traditional rhubarb soup

Kiiseli is a fruit soup from Finland that generations of my family grew up making. This family recipe is drawn from my mother’s best advice, her 1966 Finnish cookbook, a peek through my grandmother’s 1948 cookbook and a family friend’s 1933 cookbook. It’s a recipe you can easily grow in your own garden, too. With all that research, your kiisseli should make a fine old fashioned (yet gluten and dairy-free!) dessert.

kiisselli

The ingredients

We’re going to need:
1 litre water
750 grams chopped rhubarb
200 grams sugar or alternative, to taste
4 tbsp fine potato, tapioca or arrowroot flour

The method

Cook the rhubarb in the water for a short while til softened. Add sugar to taste. (I like to pop up the sweetness with a few drops of stevia, and drop the sugar.) My mother usually adds the strawberries when finished cooking to retain their freshly picked flavour. Dissolve potato flour in a small amount of cool water and then stir the solution very well into the rhubarb mix, heating til it just begins to boil. Take the soup off the heat, and sprinkle a little sugar on top to prevent a skin forming. Serve it cool.

Eating rhubarb soup with ice

Double cream or ice cream is gorgeous with kiiseli. In spring we love combining rhubarb & strawberries, or in the summer, blueberries & raspberries. I love to think of all my relatives, a long time ago, maybe on the farm in Finland, making kiiseli, eating it together round the table. We have pictures of our children as toddlers, painted with rhubarb soup.

FinnCookbkKiiselit.2.jpg

Fruit potager

Rhubarb and strawberries are both easy, early perennials to grow in a corner or pot somewhere, we have ours as a pretty understory to a fruit tree, white wisteria, marshmallow plants and hollyhocks. I look forward to the moment our rhubarb is tall enough to twist off stalks for rhubarb soup!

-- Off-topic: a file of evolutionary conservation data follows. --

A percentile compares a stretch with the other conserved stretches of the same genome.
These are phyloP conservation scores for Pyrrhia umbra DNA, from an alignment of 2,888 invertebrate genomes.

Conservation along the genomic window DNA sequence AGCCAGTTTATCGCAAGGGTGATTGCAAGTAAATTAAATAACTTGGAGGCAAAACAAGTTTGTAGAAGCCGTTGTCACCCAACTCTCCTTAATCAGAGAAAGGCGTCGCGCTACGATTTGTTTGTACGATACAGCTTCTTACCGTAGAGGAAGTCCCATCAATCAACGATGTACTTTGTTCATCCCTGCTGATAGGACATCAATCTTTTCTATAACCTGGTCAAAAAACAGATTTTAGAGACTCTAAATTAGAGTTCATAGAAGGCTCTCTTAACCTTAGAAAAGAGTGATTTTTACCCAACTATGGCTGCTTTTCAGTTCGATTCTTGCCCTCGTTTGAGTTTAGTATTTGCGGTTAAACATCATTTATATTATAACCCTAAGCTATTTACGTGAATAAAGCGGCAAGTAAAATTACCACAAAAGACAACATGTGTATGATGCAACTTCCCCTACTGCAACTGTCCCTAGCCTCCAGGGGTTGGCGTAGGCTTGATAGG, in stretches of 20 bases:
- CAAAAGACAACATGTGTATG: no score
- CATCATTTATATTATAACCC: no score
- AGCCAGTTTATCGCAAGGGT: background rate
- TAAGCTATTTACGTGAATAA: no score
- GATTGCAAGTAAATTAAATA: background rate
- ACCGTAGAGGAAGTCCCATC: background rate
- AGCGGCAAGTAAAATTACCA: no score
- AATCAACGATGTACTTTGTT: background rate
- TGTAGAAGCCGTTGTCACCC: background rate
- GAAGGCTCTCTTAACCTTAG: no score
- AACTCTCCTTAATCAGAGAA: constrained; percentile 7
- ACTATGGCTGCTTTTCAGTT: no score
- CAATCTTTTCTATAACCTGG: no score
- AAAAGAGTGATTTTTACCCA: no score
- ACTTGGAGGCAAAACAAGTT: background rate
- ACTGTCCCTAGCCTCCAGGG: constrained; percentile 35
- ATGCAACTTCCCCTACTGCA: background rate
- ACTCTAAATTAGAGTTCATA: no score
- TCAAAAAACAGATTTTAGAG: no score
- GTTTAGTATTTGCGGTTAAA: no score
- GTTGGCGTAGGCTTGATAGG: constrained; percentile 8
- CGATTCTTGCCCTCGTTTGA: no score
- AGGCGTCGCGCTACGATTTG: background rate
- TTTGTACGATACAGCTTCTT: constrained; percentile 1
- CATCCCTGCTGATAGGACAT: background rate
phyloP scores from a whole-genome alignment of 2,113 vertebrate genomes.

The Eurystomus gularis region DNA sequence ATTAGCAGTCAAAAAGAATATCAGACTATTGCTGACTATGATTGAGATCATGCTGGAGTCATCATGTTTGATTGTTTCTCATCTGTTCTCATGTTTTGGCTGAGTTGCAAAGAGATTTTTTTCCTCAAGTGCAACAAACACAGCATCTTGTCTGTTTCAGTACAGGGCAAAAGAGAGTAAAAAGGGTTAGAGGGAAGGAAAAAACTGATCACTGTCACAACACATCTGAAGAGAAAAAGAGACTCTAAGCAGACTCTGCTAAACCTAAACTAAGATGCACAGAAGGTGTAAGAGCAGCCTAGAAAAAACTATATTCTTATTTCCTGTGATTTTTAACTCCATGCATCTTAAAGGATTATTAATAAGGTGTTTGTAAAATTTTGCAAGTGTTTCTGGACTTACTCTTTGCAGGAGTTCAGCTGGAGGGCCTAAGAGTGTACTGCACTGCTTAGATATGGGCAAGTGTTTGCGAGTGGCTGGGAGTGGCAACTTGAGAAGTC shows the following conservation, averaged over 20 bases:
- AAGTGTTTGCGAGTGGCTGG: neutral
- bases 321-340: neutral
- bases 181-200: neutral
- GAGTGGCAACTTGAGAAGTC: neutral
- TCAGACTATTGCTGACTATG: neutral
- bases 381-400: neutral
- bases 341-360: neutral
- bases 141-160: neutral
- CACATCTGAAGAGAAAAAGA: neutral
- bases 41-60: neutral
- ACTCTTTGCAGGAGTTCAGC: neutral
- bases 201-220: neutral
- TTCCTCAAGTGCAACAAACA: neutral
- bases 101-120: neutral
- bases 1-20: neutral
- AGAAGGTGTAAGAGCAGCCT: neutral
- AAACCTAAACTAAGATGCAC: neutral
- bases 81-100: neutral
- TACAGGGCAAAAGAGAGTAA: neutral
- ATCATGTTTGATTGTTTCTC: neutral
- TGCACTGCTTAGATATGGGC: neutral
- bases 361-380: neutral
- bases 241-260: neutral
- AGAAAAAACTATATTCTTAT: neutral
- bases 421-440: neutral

rhubarb crown

Rhubarb, like so many things I adore, requires more patience than work. You can plant a rhubarb crown through March – though November or December is best – so we squeaked in a quick bit of transplanting.

rhubarb crown © elisa rathje 2013

My mother’s well-established rhubarb is coming along nicely. Next door to this raised bed, we needed to move some rhubarb to another spot.

rhubarb crown

We gently dug it out, just as you would if you were dividing it. I can see what it is called a crown, the roots are majestic.

rhubarb planting

The crown needs to be planted with the growth at or just above the soil level, and some good compost tipped in first will help it get a good start. Here’s where the patience comes in. Aside from watering in well, the rhubarb isn’t harvested in its first year, and only lightly in the second. Yet for a good ten years, the rhubarb should provide nicely, without much attention at all. A bit of fertiliser in midsummer perhaps, and then cutting back the leaves in autumn when they’ve died off. Not much to it.

rhubarb crown © elisa rathje 2013

It seems happy enough, though it might have preferred moving earlier in the year. One day I’ll be settled enough to put in my own rhubarb and look forward to years of pulling rhubarb for kiiseli, rhubarb tarts, rhubarb anything. Perhaps I shall give in to a Victorian impatience and try forcing it with a rhubarb pot! I anticipate it each spring as the first local fruit of the season.